Memorial to N.J. Victims of Opioid Addiction Challenges “Not my Kid” Stigma

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October 5, 2020

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Locals memorialized on Morristown Road in September 2020. [Credit: Tyler Baum]

BERNARDSVILLE, N.J. — If you visit the town of Bernardsville, New Jersey, with fewer than 8,000 residents and a median income of almost twice the national average, you might miss the fact that many of its residents are suffering. But last month that suffering was on display in the form of a memorial to 14 county locals who succumbed to the disease of addiction. 

Almost 20 million Americans battled substance abuse in 2017, according to American Addiction Centers – translating to roughly 1 in 17 Americans. And yet, recovery professionals and individuals affected by the addiction epidemic are still battling the stigmatization of recovery. 

“It’s a double-sided challenge,” said Ken Musgrove, Recovery Director at Community in Crisis (CIC), a Bernardsville non-profit on the front lines of the opioid epidemic. “Folks are afraid to admit they may have an issue.” 

Meanwhile, statistics from the New Jersey Department of Health indicate that in 2020 annual overdose deaths in the state will surpass 3,000 for the second consecutive year. In the face of data, the notion of “not my town, not my kid…is unacceptable,” said Dina Aurichio, whose son Dillion died of an overdose on his twenty-fourth birthday in 2016, and was one of the 14 people memorialized in Bernardsville.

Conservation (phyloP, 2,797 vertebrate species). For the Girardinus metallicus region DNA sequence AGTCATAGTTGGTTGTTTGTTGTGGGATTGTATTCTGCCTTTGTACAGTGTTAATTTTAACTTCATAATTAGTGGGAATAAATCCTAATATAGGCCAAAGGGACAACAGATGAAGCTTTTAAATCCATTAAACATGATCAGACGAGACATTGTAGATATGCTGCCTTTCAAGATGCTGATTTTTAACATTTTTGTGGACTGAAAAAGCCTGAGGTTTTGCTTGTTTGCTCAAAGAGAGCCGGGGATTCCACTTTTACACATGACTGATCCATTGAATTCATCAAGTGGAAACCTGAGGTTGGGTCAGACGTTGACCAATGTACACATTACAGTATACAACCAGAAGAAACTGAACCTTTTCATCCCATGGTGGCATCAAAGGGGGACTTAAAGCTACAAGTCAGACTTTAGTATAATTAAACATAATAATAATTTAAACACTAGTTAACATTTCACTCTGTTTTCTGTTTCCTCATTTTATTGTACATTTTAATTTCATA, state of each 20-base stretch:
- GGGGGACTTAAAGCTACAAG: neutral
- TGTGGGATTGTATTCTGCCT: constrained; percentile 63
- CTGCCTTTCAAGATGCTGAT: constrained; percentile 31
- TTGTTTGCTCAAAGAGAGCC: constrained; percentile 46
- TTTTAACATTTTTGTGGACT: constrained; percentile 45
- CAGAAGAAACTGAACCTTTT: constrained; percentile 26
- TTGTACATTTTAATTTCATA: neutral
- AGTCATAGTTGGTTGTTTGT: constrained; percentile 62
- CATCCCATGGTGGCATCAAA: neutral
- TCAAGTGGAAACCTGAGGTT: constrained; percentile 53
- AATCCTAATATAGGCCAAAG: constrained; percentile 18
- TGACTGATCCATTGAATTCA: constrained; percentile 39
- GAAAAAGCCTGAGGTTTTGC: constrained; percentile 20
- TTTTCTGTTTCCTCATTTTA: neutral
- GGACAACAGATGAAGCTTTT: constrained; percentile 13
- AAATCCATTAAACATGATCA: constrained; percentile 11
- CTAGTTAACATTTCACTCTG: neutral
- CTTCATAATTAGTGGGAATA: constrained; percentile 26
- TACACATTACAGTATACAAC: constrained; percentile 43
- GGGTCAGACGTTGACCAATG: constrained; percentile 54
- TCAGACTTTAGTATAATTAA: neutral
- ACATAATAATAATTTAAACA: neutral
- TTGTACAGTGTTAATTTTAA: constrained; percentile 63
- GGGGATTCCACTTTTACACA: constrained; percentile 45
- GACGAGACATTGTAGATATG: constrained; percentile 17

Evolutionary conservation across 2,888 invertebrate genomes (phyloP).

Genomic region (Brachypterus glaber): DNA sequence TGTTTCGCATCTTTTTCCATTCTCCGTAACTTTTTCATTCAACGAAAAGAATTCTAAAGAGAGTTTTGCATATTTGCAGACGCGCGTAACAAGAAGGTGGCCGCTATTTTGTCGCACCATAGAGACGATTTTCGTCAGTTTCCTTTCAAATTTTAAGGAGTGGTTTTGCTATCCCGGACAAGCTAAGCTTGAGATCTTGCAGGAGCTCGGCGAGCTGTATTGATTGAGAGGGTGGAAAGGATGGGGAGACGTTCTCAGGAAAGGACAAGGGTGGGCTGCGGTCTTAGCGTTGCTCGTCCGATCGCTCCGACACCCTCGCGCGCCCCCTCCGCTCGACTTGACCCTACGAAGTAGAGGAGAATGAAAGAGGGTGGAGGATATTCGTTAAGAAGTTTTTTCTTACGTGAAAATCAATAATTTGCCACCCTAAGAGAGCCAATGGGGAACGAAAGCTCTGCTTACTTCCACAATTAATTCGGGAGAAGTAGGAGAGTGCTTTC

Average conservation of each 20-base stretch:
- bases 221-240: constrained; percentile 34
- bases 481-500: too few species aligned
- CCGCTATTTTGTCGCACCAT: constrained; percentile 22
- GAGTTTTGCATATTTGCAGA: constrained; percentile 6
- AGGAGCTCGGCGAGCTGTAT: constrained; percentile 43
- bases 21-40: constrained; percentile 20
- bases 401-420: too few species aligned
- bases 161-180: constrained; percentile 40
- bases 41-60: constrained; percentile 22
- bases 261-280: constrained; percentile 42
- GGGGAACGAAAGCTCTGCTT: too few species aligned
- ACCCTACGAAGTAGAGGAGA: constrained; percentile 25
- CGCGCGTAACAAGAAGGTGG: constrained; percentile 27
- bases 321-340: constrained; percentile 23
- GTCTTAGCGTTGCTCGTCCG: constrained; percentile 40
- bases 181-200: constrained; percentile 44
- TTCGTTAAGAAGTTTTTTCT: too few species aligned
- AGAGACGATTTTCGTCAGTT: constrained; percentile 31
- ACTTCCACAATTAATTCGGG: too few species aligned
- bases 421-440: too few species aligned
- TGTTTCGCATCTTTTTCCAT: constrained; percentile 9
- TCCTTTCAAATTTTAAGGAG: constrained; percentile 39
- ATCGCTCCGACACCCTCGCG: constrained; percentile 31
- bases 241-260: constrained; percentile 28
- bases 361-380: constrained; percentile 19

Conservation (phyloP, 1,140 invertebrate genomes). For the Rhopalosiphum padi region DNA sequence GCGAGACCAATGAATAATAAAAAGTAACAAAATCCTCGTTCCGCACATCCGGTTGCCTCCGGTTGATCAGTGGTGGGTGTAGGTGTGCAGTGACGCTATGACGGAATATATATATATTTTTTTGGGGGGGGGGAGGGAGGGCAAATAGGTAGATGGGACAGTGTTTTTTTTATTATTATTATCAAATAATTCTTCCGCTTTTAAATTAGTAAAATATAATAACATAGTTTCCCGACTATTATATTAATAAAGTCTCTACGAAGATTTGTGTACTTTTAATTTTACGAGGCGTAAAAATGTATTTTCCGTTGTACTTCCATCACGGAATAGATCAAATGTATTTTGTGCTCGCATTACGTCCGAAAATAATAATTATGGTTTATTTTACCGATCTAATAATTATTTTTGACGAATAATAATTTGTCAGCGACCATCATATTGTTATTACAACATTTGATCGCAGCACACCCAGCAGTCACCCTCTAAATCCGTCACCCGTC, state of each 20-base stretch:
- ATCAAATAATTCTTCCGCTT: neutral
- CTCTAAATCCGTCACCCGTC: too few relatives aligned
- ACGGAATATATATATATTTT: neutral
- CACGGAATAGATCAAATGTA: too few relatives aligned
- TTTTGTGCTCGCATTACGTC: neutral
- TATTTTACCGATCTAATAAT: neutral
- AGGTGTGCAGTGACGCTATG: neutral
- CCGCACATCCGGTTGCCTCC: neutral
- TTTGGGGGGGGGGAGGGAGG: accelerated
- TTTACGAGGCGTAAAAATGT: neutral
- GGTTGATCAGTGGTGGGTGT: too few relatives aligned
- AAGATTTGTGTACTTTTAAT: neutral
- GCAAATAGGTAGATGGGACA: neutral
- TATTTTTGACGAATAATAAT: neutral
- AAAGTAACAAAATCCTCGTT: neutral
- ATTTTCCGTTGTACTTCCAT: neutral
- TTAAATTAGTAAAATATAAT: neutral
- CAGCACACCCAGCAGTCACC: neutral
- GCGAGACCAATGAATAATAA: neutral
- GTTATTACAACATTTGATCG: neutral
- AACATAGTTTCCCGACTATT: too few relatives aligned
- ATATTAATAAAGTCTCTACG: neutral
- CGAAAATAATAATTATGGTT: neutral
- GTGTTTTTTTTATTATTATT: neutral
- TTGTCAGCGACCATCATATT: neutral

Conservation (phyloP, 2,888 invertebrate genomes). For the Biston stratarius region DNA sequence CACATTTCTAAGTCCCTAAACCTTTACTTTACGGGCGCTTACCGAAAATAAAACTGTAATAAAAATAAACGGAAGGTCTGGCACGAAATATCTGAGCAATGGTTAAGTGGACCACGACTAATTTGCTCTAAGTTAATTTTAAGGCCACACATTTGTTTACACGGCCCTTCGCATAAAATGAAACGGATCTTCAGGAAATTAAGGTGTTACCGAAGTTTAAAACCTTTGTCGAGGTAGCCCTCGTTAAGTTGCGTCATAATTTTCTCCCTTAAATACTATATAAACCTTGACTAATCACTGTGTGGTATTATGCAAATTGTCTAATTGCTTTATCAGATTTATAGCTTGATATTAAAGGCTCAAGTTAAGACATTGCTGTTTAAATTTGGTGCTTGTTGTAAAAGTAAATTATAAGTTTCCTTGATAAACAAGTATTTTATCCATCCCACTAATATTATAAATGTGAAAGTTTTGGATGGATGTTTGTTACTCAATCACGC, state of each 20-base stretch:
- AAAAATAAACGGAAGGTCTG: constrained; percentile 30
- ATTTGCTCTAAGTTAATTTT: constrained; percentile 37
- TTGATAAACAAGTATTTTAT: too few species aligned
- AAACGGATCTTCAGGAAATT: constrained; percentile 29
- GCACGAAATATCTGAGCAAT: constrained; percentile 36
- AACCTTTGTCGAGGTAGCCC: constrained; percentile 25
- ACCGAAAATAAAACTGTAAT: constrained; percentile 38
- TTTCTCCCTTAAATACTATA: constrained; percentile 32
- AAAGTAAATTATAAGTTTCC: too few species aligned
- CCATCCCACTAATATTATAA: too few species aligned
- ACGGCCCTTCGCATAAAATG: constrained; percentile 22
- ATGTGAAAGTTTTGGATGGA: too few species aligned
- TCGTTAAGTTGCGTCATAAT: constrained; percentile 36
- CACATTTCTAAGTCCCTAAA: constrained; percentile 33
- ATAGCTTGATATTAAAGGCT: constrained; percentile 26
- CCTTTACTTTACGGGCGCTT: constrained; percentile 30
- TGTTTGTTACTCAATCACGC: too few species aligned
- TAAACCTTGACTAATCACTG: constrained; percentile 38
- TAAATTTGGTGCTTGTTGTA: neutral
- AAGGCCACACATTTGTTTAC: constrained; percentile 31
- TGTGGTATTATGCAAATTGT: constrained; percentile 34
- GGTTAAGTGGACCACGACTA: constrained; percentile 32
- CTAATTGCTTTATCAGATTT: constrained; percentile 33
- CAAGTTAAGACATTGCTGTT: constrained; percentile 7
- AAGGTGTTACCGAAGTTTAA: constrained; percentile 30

The memorial was a juxtaposition of heartbreak and beauty for the families who’ve lost a loved one. 

For Aurichio, it was a symbol and a remembrance, but perhaps more importantly, “it brings awareness to the forefront.”

As the COVID-19 pandemic continues to drag on, Musgrove worries the isolation it brings will lead to the American opioid epidemic reaching critical mass. 

His worry is founded. Since the onset of the pandemic, the rate of drug overdoses has gone up in 42 states according to the American Medical Association

“This is a syndemic,” said CIC’s Musgrove, describing two simultaneous crises that feed off each other, compounding their detrimental effects. 

The CIC team has shifted operations online due to COVID-19. According to Musgrove, from March through August, the group held almost 500 digital meetings with over 4,500 attendees. CIC continues to hold recovery meetings three times a day, seven days a week.

“All problems start local,” said Bernardsville Mayor Mary Jane Canose. “We hope to set an example for other towns.”

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